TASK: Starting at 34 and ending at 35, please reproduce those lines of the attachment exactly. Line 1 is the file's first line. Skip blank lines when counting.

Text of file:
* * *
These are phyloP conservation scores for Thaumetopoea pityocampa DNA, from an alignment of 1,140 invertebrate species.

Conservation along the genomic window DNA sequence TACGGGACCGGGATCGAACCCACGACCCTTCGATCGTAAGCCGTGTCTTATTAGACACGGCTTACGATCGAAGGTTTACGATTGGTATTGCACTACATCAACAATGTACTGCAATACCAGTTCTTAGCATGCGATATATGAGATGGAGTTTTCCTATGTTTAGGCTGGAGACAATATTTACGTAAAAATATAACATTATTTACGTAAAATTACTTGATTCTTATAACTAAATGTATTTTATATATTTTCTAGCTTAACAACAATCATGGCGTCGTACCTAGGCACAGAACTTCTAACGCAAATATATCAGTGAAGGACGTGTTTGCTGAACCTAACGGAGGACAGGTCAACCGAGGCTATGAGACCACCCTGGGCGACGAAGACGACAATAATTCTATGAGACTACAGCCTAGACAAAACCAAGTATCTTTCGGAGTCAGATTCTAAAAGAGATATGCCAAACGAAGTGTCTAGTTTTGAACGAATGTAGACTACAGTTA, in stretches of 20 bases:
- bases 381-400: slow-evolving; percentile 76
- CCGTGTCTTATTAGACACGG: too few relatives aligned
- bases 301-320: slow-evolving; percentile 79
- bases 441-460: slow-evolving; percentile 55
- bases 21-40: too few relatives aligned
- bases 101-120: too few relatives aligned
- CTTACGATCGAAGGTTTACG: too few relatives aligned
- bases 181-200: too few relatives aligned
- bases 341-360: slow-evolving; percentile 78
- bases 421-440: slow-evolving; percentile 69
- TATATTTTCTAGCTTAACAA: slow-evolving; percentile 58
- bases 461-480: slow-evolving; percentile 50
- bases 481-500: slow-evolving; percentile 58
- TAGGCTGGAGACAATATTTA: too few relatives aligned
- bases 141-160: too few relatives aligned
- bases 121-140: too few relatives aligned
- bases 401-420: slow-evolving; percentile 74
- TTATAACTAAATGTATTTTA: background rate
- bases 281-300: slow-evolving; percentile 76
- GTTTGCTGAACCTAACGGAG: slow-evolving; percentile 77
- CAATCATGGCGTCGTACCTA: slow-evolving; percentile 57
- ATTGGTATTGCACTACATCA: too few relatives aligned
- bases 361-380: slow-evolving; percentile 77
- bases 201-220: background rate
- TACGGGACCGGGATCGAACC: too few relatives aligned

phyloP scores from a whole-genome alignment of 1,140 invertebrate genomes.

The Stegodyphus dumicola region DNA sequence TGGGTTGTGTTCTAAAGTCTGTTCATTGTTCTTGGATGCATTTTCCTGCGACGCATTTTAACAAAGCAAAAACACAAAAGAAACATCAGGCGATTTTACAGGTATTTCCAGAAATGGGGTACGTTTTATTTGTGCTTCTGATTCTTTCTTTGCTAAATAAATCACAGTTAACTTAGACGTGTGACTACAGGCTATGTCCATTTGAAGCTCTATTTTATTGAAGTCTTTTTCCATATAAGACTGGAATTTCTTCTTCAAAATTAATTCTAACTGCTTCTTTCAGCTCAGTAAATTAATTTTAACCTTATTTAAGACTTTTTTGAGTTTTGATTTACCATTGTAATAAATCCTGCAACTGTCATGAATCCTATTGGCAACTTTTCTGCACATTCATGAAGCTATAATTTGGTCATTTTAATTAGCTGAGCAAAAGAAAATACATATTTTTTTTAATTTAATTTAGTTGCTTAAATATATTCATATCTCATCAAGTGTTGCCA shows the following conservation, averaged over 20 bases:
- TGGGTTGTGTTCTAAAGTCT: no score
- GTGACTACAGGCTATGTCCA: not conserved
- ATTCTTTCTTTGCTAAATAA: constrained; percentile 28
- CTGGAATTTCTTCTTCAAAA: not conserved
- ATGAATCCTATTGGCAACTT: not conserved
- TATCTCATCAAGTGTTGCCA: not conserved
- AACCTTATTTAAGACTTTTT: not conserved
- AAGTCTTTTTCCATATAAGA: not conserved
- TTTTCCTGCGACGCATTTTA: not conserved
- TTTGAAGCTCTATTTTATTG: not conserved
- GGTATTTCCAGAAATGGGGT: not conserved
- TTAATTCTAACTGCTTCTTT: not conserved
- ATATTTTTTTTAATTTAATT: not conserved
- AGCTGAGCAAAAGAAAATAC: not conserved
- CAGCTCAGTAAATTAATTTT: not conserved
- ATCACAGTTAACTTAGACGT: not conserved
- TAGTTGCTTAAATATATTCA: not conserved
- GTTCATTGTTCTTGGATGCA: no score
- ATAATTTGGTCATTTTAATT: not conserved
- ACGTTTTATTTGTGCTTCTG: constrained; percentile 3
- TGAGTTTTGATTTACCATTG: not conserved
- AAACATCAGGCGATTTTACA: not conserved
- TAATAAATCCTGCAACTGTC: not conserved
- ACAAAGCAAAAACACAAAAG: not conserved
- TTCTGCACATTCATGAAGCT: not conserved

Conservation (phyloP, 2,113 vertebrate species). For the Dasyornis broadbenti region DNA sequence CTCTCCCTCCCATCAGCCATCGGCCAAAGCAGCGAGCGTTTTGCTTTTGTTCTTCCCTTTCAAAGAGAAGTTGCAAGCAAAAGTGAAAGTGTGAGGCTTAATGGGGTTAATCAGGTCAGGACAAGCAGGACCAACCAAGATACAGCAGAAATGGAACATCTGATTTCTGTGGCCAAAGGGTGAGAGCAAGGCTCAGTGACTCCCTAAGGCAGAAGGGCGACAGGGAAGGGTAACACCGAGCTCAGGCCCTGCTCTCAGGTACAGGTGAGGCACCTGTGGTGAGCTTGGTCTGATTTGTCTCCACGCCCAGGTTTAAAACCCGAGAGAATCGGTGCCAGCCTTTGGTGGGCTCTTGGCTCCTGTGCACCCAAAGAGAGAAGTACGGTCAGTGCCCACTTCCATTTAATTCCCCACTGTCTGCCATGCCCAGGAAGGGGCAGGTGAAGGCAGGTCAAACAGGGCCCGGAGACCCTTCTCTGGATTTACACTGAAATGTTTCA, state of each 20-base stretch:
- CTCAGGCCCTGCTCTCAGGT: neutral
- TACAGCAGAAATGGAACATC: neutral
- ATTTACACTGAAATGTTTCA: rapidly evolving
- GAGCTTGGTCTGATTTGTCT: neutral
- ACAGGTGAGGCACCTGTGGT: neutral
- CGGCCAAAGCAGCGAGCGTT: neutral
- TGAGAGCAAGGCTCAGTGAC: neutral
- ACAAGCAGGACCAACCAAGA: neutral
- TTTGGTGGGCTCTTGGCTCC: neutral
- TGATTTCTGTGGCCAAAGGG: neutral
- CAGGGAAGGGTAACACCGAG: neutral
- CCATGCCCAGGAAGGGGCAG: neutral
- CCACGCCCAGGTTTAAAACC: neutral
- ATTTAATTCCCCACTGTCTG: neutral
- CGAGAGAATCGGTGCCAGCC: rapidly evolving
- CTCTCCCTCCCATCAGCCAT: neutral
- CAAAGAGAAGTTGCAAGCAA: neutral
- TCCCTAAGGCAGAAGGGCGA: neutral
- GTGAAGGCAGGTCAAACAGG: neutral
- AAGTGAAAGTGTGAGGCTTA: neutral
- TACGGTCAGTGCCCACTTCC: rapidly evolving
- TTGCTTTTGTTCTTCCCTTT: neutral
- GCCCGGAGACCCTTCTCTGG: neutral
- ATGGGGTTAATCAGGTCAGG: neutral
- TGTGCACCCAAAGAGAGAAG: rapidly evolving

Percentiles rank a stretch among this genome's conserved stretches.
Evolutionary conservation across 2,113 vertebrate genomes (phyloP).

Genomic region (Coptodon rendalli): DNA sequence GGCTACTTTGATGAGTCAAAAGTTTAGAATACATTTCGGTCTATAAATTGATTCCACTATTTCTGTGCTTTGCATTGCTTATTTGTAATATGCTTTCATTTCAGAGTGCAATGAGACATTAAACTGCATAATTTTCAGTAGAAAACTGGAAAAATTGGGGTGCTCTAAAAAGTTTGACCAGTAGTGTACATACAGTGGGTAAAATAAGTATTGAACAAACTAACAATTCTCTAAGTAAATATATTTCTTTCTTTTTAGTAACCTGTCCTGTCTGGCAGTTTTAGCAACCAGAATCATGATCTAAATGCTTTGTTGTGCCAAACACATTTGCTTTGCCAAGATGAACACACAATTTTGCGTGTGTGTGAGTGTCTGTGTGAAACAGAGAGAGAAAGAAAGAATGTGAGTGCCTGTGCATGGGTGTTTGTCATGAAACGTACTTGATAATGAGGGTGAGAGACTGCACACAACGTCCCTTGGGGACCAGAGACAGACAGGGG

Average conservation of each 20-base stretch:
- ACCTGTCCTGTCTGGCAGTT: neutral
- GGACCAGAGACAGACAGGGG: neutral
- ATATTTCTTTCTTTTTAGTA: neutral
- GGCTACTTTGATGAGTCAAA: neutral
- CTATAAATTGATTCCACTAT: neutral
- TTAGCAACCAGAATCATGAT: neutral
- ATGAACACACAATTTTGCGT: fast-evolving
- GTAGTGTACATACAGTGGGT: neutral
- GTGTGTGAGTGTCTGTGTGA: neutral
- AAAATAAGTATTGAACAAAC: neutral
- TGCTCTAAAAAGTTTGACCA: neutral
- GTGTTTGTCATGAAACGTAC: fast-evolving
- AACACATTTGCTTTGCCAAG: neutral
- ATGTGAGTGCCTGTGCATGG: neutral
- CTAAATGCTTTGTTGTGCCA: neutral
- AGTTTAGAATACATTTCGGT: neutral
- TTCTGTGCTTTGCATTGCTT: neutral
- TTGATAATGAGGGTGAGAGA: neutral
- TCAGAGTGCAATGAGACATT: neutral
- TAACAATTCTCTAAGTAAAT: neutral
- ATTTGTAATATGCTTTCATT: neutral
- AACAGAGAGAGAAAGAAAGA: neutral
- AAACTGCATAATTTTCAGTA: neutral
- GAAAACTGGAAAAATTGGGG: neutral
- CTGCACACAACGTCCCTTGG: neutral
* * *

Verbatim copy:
- ATGAATCCTATTGGCAACTT: not conserved
- TATCTCATCAAGTGTTGCCA: not conserved